Step by Step Forest Scene Painting

I know what you are thinking… Most people believe that they have no talent, but I want to prove them wrong. With so many of my walks through the forest, the landscapes have been etched into my ‘visual brain’. My blue guest room needed some art and the wintery shadows just flowed from my mind. Yes, I hear you, it may not flow from your mind but that’s why I am here; to show you step by step painting…

No need to enrol in a course or go to the ‘painting cafe’! Actually, I do spend a lot of my week giving instruction to empower the ‘inner talents’ to come out. My analogy is that this type of painting is quite easy since there are no specific rules. It can be interpreted as you like.


  • Any canvas or board can be a starting point. If you are hoping to save money, why not just paint white primer over an existing canvas/art that already has a frame?!
  • Acrylic Paint (Primary colours: cobalt blue, yellow, red and white, black, and other tones if desired)
  • one small brush
  • large flat brush 3/4″ wide
  • water container
  • palette (old styrofoam meat tray works great)

To make this quite ‘Artsy’ I am using acrylic tube paint that is very thick and undiluted. I am purposely not cleaning the brush and mixing some colours right on the board.

Step #1:

Using cobalt blue, some purple (mix of red and blue) and white, create a sky that gets lighter as you travel downwards. Mix in small dabs of black, purple to create some variations in the strength of hue. The top should be more blue at the top, then more grey to show distant trees. The bottom 2/3’s will become the snow covered ground so some variations in the white will look natural.

Step #2:

Using some yellow and orange add a suggestion of sun. Blending in some soft tones of white into the distant tree lines will give the illusion of atmospheric depth and distance.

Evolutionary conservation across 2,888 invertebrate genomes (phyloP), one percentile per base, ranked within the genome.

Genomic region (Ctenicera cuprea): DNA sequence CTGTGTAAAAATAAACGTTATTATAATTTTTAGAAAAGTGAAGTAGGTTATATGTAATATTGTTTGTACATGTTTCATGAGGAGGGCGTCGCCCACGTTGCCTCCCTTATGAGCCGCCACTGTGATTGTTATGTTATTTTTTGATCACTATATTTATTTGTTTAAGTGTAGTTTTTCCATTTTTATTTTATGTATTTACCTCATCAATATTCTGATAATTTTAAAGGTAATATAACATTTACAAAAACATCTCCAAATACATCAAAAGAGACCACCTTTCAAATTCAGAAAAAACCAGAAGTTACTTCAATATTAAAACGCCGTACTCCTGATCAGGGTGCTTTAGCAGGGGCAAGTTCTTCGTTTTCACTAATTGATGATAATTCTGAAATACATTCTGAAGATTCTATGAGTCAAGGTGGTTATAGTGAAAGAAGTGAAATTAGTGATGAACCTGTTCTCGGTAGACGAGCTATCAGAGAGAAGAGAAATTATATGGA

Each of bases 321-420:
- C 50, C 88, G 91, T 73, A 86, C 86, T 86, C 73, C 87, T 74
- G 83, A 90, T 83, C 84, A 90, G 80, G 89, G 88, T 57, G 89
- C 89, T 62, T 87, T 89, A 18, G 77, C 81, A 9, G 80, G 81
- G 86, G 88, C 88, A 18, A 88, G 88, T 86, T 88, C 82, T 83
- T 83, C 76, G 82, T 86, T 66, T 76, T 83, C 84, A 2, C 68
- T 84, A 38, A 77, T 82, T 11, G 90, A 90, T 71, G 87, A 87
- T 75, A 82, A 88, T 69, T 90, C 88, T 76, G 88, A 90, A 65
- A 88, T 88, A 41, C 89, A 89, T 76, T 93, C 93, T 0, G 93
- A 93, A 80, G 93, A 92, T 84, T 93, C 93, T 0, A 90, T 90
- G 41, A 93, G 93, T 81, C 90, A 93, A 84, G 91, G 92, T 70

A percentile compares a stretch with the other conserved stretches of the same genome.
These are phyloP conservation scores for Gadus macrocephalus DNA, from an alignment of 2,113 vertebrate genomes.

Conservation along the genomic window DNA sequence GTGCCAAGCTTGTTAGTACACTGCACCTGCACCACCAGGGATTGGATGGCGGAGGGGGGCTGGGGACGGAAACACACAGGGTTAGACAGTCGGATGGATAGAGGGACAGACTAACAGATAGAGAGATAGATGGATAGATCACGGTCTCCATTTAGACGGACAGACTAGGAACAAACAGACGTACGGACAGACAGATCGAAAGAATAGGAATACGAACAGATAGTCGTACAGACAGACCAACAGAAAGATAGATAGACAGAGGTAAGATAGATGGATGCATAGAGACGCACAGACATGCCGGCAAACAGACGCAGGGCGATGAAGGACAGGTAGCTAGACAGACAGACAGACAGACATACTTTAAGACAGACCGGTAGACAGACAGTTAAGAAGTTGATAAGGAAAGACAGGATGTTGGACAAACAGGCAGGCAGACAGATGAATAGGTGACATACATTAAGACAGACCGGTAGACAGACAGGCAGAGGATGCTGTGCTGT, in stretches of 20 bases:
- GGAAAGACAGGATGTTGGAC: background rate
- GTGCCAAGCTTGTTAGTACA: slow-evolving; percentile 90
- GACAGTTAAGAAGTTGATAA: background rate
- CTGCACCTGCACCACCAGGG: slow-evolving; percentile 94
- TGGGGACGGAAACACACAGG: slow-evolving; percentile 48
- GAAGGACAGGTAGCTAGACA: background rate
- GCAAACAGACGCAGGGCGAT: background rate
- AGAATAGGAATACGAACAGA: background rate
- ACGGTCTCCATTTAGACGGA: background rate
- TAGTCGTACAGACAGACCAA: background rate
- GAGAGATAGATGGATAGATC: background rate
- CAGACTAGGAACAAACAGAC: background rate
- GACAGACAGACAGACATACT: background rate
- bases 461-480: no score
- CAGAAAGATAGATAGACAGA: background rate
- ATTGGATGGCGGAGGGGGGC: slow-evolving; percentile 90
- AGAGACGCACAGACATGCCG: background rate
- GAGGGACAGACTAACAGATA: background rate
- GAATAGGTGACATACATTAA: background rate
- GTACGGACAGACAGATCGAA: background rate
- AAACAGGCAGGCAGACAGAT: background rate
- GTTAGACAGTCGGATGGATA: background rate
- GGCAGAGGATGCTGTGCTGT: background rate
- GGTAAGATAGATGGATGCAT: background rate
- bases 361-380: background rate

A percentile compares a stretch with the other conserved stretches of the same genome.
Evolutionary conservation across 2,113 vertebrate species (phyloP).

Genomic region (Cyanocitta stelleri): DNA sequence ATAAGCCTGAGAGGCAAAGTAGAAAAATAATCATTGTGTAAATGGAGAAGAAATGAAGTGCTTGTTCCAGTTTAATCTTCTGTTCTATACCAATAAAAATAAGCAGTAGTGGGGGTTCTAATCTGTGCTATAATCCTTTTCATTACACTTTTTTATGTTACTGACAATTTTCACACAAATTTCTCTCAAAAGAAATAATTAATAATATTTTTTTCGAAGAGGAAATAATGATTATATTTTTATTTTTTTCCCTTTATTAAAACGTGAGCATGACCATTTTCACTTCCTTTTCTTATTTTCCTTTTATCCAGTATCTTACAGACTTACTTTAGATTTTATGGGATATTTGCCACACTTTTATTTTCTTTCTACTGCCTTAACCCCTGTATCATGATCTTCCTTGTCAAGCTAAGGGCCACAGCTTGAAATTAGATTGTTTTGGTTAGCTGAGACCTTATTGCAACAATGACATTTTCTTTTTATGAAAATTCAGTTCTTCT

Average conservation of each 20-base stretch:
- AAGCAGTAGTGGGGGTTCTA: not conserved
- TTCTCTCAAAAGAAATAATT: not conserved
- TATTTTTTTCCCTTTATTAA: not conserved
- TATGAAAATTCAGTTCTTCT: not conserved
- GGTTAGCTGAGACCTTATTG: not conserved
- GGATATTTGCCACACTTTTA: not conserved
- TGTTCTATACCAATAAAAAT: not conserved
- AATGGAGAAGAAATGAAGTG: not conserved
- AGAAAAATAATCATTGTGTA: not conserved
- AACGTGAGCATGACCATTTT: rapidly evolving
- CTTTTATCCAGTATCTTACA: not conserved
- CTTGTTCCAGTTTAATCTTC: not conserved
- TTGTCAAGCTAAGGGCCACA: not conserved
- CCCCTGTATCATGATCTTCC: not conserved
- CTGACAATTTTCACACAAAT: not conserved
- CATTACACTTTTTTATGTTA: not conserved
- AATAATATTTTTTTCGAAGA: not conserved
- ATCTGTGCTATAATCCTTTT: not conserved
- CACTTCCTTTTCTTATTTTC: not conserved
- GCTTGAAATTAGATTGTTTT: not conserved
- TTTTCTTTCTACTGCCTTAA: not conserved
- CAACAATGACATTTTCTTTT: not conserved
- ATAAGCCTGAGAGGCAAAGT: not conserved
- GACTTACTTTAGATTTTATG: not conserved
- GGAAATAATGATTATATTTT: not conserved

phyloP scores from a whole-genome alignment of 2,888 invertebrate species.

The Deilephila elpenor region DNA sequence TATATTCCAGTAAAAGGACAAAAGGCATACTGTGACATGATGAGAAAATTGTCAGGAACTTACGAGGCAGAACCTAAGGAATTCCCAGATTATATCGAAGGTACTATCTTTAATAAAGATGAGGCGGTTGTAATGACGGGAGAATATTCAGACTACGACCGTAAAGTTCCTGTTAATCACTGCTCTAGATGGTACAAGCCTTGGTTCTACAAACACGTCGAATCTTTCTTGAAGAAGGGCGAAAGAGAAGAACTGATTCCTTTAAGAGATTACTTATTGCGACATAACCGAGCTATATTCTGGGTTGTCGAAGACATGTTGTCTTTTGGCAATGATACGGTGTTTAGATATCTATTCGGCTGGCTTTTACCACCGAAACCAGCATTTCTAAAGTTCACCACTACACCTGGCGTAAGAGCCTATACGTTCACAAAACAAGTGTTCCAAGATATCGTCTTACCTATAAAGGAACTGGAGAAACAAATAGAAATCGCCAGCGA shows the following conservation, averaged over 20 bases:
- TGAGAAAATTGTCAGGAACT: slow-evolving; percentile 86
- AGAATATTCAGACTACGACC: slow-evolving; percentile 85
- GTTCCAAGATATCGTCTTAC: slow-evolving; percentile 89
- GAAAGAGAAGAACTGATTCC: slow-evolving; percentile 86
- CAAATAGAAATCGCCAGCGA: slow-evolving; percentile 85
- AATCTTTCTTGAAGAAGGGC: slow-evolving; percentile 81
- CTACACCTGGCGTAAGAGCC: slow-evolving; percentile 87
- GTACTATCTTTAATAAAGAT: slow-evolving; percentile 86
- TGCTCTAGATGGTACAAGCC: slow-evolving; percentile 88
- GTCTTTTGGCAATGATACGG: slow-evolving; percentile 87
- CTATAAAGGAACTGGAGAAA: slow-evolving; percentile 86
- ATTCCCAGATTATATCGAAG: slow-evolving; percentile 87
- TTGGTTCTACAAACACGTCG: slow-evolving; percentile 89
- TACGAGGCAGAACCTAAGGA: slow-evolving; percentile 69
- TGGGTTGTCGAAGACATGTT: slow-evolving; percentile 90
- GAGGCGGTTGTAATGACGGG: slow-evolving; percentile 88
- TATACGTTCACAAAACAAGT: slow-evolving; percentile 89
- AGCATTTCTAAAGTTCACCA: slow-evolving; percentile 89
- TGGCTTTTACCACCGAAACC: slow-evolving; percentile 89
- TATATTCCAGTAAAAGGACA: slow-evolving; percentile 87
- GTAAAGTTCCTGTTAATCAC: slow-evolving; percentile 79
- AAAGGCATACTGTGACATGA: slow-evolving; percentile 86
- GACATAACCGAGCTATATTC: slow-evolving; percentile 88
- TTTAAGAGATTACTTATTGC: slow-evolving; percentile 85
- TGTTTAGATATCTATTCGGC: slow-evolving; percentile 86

Continue imagining some distant trees and make them very light muted tones by adding purple and white. To weaken the blue add a tiny bit of orange (the complimentary colour of blue) will tone it down. Squinting at the painting will give you a sense of how it looks without the details. The distant part should be much lighter and less vibrant colours.

Step #4:

Continue making some mounds of shapes to represent distant trees. ‘Smush’ them together as they should be soft edged and somewhat blurry. Work from the background distance toward the front.

Step #5:

Mix some black, blue and red to make muted purples for distant trees. Thinner distant trees and thicker/darker closer trees.

Trees don’t always stand straight and don’t worry about every branch either. Be ‘impressionistic’…

Step #6:

Now that there is a forest you need some shadows. Choose a direction and streak the shadows across. They should be a version of blue with some purple tendencies.

Squint at the painting or stand back and see how the depth conveys.

I’ll admit; I usually paint quite meticulously but I was tiring of that amount of detail so this method was quite refreshing. Sometimes it’s just great to take the pressure off! Most of the mixing happened right on the painting.

Step #6:

Just a few finishing touches and it’s done. Dab on a few leaves and some warm colours in between the trees. It helps to balance the amount of cool colours.

We have just finally gotten rid of the snow outside so this will remind us of our great winters here in Canada! The frame is up-cycled by being painted white from my collection since everyone likes to give artists frames…

Fresh and cool, roughly painted… And won’t you be proud when asked where it came from?!

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    1. Awe thanks, but I think most of my accomplishments are due to the fact that I am really really stubborn and will persist until I get it right! That makes a big difference as many want a reason not to be able to do something…

  1. Barb this is just beautiful and your explanation of the process is too. Thank you for your generosity of spirit. When I can find the time I will try to see if I can manage anything like your examples.

  2. Thank you so much for this. I might actually give it a try with your excellent instructions.
    All the best

  3. I can’t tell from the photos if you paint completely flat, or if you leave raised areas, with a textural surface. What is the best way for something like This? Beautiful, really lovely, by the way.

    1. It has a bit of texture but is not really thick at all. Just make sure that you cover the base colour. It could be painted in a thicker style but then the wait for drying to continue would be longer as it’s hard to paint the foreground on thick wet paint. Have fun with some paint… 🙂

  4. Barb,
    I love your crafty site! You are making so much possible for us beginners to get started. Keep up the good work!